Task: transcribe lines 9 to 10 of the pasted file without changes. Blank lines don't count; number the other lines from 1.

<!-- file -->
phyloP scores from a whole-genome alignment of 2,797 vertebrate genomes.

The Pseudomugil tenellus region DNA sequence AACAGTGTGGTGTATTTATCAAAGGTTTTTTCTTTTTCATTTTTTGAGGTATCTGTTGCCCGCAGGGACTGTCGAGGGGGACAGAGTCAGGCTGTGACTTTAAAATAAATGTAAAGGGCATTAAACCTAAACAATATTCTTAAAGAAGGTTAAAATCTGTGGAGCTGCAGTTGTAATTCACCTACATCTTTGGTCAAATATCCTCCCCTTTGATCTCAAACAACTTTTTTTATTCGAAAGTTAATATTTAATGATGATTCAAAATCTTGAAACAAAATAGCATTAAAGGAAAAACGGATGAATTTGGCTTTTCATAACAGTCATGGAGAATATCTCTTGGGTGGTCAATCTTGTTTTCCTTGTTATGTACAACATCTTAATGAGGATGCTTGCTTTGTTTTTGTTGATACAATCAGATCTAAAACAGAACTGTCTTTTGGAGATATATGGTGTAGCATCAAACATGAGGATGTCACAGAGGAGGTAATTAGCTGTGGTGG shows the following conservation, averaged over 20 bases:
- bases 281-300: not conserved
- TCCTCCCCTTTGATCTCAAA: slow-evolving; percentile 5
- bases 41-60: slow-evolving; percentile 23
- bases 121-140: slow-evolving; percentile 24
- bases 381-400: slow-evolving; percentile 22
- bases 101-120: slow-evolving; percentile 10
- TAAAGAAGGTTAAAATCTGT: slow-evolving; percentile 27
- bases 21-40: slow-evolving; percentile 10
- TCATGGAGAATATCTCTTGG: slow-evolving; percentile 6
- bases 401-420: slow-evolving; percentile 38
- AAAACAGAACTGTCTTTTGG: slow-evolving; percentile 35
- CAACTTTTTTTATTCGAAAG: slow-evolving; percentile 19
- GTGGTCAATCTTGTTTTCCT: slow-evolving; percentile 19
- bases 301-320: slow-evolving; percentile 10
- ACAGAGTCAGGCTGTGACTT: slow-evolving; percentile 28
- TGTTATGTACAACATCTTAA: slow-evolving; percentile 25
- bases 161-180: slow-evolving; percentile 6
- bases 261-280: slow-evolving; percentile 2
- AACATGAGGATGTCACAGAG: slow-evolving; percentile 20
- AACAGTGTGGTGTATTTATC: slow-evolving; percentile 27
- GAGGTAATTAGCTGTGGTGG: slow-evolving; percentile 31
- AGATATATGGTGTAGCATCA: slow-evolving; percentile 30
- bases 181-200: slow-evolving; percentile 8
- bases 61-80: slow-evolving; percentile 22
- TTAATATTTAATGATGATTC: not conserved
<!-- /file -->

- TAAAGAAGGTTAAAATCTGT: slow-evolving; percentile 27
- bases 21-40: slow-evolving; percentile 10